The result is that it becomes difficult to find an authentic and specific Jewish voice in a work so broad that it is somehow attributable to all Israelis and no Israelis, to all Jews and yet no one Jew. Which speaks pointedly to the fact that while David Hare traveled the land of Israel gathering the cacophony of voices in his play, Ms. Churchill participates in an obstinate cultural boycott of Israel and does not even permit her works to be performed there. So there’s two strikes against Ms. Churchill. Let’s even throw in for argument’s sake that maybe she’s also a bit of an anti-Semite. That doesn’t take away from the power and verisimilitude of the compressed language she puts on the page for I would argue, five-sixths of the short work. That last part, suffers not from the caricature of a racist, belligerent, ultra-Nationalist (anyone caring to read material equally offensive but of more estimable provenance need only peruse Amos Oz’s essay “The Tender Among You and Very Delicate” from his collection In the Land of Israel); but its lack of attribution.

So why bother putting her generic opprobrium on our authentic Jewish stage? Why sully ourselves with the association? Because the only way to parse that which carries the merit of specific resonance from that which sinks under weight of shapeless assumptions is to inject the Jewish voice back into the monologue. To engage the work and respond to it with Jewish voices like Robbie Gringras and Deb Margolin, and the intelligent audience members that have sought us out for years now because of our mission to engage and discuss the most pressing moral and political issues of our time. To decide for ourselves after hearing a collection of generic poetics placed in the mouths of specific actors whether they land with the force of truth or disappear with the speed of your average smoke screen and with just as much substance.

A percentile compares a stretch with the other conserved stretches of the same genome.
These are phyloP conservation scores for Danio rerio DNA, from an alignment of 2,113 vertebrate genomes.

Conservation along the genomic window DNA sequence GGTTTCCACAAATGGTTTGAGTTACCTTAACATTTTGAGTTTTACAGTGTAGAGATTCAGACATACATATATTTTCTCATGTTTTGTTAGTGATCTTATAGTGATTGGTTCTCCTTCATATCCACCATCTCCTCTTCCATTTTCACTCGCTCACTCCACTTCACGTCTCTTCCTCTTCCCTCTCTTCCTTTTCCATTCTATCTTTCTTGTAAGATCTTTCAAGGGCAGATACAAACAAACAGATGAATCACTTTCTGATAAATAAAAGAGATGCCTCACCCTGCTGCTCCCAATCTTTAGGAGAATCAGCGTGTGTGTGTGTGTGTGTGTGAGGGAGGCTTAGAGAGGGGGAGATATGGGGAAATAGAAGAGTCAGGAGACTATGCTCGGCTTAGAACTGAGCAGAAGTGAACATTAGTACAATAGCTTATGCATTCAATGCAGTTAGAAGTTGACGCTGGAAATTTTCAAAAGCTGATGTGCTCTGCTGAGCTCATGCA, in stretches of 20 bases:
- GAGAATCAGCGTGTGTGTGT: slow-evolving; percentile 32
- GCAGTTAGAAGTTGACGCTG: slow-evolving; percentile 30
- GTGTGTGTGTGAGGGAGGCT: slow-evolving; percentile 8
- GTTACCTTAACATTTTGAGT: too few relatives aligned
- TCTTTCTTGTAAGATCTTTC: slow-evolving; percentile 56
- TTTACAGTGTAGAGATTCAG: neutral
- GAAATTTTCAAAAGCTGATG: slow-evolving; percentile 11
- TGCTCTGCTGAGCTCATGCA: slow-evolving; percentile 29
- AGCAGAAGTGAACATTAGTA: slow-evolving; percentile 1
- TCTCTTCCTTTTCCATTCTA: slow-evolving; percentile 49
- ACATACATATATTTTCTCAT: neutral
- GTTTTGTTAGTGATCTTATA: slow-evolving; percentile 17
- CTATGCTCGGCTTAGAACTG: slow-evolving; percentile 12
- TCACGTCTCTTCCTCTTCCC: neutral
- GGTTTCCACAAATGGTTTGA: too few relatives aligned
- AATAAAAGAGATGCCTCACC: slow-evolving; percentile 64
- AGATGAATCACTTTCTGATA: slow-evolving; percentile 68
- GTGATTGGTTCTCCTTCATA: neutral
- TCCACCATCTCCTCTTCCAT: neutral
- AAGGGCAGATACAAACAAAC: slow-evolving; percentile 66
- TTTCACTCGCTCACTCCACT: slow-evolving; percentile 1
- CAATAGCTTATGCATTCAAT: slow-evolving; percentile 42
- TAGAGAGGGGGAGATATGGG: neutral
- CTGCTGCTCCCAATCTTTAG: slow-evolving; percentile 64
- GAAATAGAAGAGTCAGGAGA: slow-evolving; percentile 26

Speaking only for myself, there is plenty of both in Ms. Churchill’s work. One may decry the ideological axe she brings with her, but one would be hard pressed to simply dismiss her mastery of craft and phrase. She has created a compelling work. And for every line as politically artless as “Tell her we killed the babies by mistake” there are aching verses that acknowledge the complex and contradictory world we Jews inhabit:

Tell her there are still people who hate Jews
Tell her there are people who love Jews
Don’t tell her to think Jews or not Jews

Ultimately, precisely because it is about us, we owe it to ourselves to apply our skills as artists and our intellectual rigor as audiences to divine what the worth of this piece is. I suspect Israelis are going to want to hear for themselves (although I would demand that they be allowed a production of Top Girls or Cloud Nine in exchange) and decide on their own whether or not they feel blood libeled. Ultimately, what Ms. Churchill has written “for Gaza” will be less important than the conversation Israelis have with each other as new accounts by IDF soldiers are published in Ha’aretz and Ma’ariv.

And while she’s no Shakespeare, the Bard himself never visited Italy, but still managed to write The Merchant of Venice. On second thought, let’s not go there. Not today.